Despite concern that a Belgian law bans Jewish and Muslim religious slaughter practices, a European Union court has said the law is justified by the need to promote animal welfare even if it does not accommodate religious freedom.
“This decision goes even further than expected and flies in the face of recent statements from the European institutions that Jewish life is to be treasured and respected,” said Pinchas Goldschmidt, the head of the Conference of European Rabbis, BBC News reports.
The European Court of Justice, the highest court in the European Union, said the Belgian law requiring animals to be stunned limited the rights of Muslims and Jews but did not ban ritual slaughter. The law’s “interference with the freedom to manifest religion” met an “objective of general interest recognized by the European Union, namely the promotion of general welfare.” The law would not affect the sale in Belgium of kosher and halal meat produced in other countries, it noted.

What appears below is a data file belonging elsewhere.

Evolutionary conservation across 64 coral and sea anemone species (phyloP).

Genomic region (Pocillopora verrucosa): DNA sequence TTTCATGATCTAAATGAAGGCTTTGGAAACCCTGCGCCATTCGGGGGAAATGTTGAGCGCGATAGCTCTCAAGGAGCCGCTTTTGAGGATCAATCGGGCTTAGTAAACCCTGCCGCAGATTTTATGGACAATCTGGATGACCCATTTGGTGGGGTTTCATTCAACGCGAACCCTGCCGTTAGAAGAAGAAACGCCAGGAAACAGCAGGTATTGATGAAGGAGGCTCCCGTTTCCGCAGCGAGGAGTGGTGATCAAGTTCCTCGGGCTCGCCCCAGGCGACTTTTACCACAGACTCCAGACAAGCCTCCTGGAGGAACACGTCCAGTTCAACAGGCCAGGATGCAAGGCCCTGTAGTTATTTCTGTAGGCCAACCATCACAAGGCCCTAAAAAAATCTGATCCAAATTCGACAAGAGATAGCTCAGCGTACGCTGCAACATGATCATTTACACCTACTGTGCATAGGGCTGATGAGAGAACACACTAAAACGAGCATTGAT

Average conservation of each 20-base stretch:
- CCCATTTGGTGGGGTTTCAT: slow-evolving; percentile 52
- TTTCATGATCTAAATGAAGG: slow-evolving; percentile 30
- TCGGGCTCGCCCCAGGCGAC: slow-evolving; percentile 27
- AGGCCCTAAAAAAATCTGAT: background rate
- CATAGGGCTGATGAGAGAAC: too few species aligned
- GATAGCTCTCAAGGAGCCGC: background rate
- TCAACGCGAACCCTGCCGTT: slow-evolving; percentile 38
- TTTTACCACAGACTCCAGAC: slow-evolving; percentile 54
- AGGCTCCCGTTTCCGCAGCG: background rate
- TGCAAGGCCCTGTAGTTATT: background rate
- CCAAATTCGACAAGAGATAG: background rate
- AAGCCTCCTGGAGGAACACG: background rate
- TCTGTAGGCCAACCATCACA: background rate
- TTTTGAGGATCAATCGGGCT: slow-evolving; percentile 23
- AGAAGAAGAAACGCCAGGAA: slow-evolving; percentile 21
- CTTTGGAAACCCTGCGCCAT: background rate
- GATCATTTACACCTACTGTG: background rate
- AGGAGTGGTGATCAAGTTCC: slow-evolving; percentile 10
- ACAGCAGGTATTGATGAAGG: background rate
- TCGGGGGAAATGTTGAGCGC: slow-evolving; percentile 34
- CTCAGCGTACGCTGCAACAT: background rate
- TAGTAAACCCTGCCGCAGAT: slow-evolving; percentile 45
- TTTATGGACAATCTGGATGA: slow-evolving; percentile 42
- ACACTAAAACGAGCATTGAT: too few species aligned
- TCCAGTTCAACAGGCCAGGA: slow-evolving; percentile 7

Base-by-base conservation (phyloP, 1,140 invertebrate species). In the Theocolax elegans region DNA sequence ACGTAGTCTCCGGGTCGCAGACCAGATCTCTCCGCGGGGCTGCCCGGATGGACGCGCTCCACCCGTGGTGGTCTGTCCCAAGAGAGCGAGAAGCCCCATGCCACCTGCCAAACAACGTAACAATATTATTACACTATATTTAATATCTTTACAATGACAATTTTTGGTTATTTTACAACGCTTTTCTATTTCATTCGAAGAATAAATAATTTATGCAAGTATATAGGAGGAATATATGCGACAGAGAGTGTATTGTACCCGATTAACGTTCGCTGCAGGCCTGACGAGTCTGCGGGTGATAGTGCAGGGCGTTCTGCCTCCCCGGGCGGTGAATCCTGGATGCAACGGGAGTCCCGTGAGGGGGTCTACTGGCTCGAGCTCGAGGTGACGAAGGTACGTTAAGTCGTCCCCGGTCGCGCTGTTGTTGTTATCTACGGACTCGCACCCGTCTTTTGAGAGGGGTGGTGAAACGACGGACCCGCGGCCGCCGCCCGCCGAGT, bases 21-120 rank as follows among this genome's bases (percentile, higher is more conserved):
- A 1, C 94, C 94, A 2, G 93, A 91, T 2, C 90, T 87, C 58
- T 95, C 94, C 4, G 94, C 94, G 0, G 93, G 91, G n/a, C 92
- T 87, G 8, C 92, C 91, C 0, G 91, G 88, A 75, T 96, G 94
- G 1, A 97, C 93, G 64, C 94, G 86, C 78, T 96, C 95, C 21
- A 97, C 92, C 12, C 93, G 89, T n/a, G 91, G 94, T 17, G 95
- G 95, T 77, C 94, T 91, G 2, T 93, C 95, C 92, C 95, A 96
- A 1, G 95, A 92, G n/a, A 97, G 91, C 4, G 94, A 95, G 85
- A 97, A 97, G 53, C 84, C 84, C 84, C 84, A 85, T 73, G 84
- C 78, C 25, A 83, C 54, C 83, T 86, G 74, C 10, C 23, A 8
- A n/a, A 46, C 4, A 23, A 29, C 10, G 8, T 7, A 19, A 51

Ben Weyts, the Flanders government’s nationalist welfare minister, welcomed the decision, saying “we’re writing history today.” The animal rights group Gaia also welcomed the decision.